By: Caroline Tien via CT Insider
ENFIELD — One of the state’s 20 correctional institutions will shut down this spring as the prison population continues to drop.
The Willard Correctional Institution at 391 Shaker Road in Enfield is scheduled to close its doors by April 1, according to a statement released by the Office of Gov. Ned Lamont Tuesday afternoon. Lamont attributed the decision to a significant decline in inmate numbers and a resulting need to downsize.
“Because spending millions annually to operate facilities for a population that is significantly smaller than just a few years ago is not a good use of taxpayer money, Connecticut is continuing to right-size its correction system to concentrate resources more effectively,” Lamont said in the statement.
Eliminating Willard is expected to save taxpayers approximately $6.5 million in annual operating costs, according to the statement.
The move was hailed by criminal justice reform advocates as “the right thing to do.” Lorenzo Jones, co-executive director of the Katal Center for Equity, Health, and Justice, said that it was “a testament to decades of organizing in Connecticut to end mass incarceration.” But, he added, closing Willard wasn’t enough.
“Lamont needs to take the necessary next steps here,” Jones said. “First, the savings from this prison closure must be invested in the Black, Brown and low-income communities most harmed by criminalization and mass incarceration in our state.”
Second, Jones said, “Lamont should cut the size of the Dept(.) of Corrections and shutter more prisons.”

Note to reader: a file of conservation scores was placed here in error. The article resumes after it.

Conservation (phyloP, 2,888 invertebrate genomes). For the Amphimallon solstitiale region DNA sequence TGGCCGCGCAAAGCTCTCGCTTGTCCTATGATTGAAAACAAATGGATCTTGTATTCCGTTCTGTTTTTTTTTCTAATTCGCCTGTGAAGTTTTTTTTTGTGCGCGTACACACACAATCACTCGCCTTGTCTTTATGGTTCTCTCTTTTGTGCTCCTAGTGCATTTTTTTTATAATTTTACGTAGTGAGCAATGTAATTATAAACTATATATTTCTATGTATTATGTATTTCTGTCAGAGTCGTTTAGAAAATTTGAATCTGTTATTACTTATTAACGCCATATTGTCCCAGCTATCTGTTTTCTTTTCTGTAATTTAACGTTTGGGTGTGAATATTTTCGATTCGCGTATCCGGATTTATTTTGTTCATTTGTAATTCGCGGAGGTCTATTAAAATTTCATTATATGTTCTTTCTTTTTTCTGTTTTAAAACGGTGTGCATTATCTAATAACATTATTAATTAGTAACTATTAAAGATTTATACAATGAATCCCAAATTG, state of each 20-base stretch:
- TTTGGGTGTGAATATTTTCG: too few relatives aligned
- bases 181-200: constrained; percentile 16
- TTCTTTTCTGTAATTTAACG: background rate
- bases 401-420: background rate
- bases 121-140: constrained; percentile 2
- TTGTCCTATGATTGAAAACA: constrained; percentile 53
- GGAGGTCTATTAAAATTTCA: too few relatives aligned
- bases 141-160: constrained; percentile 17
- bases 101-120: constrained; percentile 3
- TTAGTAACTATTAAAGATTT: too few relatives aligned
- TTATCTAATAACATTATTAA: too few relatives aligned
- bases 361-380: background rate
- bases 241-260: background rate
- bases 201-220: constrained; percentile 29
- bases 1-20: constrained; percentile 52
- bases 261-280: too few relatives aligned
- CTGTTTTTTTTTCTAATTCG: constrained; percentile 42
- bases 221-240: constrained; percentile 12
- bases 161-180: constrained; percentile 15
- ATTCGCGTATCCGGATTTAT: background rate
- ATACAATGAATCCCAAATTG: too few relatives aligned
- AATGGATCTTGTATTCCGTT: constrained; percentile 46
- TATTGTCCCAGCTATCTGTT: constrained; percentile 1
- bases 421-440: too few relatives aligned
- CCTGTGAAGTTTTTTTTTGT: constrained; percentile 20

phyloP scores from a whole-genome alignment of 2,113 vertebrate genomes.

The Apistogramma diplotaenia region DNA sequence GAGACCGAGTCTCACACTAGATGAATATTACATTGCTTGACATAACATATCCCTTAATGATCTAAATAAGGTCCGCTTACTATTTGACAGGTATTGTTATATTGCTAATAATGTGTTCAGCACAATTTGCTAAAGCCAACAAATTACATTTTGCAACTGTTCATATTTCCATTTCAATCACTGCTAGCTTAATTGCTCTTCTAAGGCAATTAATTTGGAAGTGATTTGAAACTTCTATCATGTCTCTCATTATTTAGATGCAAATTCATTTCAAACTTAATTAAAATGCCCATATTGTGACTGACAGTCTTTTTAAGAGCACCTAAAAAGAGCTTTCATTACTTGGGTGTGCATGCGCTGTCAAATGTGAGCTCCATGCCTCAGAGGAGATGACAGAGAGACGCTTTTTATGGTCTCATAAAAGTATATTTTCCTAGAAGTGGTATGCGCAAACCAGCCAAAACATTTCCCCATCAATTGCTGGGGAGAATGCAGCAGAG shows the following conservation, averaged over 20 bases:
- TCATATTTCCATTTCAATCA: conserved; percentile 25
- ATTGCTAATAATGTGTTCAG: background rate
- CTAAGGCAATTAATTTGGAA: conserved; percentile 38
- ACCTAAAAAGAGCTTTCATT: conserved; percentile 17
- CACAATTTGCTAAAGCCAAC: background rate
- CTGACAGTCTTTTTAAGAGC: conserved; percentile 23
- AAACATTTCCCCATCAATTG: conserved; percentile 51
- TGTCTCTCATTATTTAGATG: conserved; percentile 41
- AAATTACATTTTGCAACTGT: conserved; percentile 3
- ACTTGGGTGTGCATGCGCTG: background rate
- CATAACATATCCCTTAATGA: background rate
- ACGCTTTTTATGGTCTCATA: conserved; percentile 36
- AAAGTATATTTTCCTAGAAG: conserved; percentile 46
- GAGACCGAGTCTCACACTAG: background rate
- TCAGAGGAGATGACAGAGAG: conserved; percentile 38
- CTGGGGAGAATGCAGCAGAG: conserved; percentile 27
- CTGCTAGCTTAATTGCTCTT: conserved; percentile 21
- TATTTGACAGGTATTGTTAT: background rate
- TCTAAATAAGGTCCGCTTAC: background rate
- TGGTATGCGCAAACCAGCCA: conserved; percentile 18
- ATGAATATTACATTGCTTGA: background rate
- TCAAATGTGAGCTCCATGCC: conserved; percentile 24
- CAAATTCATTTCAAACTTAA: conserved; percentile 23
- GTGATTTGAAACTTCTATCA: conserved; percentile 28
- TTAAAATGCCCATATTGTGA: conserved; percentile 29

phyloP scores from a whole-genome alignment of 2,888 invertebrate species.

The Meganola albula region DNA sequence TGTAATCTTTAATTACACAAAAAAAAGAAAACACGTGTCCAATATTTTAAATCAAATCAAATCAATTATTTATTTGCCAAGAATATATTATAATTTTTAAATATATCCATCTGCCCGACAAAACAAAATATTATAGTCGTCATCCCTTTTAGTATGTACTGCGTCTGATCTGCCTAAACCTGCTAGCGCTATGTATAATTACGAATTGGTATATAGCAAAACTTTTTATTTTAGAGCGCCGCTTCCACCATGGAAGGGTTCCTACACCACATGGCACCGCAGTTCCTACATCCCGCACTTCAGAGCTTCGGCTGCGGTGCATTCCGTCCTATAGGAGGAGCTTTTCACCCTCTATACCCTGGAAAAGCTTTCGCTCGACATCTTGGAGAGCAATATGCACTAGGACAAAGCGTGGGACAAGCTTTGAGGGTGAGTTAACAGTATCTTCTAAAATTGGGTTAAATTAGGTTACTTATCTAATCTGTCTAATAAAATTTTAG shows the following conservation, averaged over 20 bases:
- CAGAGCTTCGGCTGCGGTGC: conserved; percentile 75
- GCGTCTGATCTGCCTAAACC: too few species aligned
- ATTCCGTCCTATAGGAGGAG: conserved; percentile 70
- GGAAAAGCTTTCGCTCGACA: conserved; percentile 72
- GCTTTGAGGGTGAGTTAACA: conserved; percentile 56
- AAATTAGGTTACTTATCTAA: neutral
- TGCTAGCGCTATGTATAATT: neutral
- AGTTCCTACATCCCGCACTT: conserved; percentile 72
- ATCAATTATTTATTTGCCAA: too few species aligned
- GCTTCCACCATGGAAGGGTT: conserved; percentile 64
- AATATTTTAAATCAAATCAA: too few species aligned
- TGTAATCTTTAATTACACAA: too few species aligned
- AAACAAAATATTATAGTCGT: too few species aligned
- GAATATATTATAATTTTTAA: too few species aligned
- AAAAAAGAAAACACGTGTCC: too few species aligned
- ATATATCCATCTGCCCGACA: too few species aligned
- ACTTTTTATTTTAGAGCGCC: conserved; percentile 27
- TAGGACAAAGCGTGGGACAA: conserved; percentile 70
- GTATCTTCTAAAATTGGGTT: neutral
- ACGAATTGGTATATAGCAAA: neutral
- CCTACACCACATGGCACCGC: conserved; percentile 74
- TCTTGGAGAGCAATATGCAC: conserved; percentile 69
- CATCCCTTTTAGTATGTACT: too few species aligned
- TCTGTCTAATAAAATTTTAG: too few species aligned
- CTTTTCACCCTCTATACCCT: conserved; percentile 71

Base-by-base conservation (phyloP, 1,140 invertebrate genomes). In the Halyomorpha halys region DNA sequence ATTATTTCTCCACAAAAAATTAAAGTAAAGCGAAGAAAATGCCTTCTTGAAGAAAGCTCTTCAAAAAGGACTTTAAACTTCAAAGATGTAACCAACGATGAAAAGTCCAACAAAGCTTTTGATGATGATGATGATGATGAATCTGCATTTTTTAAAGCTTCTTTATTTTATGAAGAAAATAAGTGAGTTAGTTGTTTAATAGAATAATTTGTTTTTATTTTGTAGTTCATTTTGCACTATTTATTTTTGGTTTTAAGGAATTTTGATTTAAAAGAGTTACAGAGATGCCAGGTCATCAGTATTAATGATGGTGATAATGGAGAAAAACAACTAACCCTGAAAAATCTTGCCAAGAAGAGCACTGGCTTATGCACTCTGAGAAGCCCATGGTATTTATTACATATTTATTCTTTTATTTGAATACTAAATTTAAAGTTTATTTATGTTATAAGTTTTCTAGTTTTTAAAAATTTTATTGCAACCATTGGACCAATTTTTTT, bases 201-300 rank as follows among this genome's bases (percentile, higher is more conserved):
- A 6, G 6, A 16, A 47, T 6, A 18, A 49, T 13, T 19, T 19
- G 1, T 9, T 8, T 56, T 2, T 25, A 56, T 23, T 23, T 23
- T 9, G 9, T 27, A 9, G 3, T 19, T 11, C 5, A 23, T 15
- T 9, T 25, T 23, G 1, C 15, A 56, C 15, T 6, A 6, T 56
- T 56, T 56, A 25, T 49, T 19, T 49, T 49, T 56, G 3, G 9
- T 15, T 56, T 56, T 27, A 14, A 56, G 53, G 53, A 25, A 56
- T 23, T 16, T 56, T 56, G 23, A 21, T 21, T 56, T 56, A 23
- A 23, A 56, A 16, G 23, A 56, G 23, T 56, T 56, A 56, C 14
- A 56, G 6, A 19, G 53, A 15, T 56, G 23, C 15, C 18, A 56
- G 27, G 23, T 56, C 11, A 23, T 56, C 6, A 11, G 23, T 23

Between 2012 and 2022, the number of people incarcerated in Connecticut decreased by 44%, according to the statement. In that time, the violent crime rate and the property crime rate decreased by 43% and 29%, respectively, the statement said.
Several other state correctional facilities have preceded Willard in closing, including the Radgowski Correctional Center in October 2021 and the Northern Correctional Institution in June 2021, according to the statement. Willard currently houses approximately 260 male offenders and employs approximately 71 staff members, the statement said.
Offenders will be transferred to other state correctional institutions in the coming weeks, according to the statement. Employees will be redeployed to other area correctional institutions in the coming months, the statement said.
“There is a great deal of work that goes into closing a correctional facility,” Angel Quiros, commissioner of the state Department of Correction, said in the statement. “From the staff to the incarcerated population, there are a lot of moving parts. Thanks to the professionalism of our staff, I have no doubt that the job will get done in a methodical and seamless manner, just as we did with the Radgowski and Northern facilities.”
Willard opened in 1990 and was named in honor of 19th century Connecticut prison warden William Willard, according to the state Department of Correction.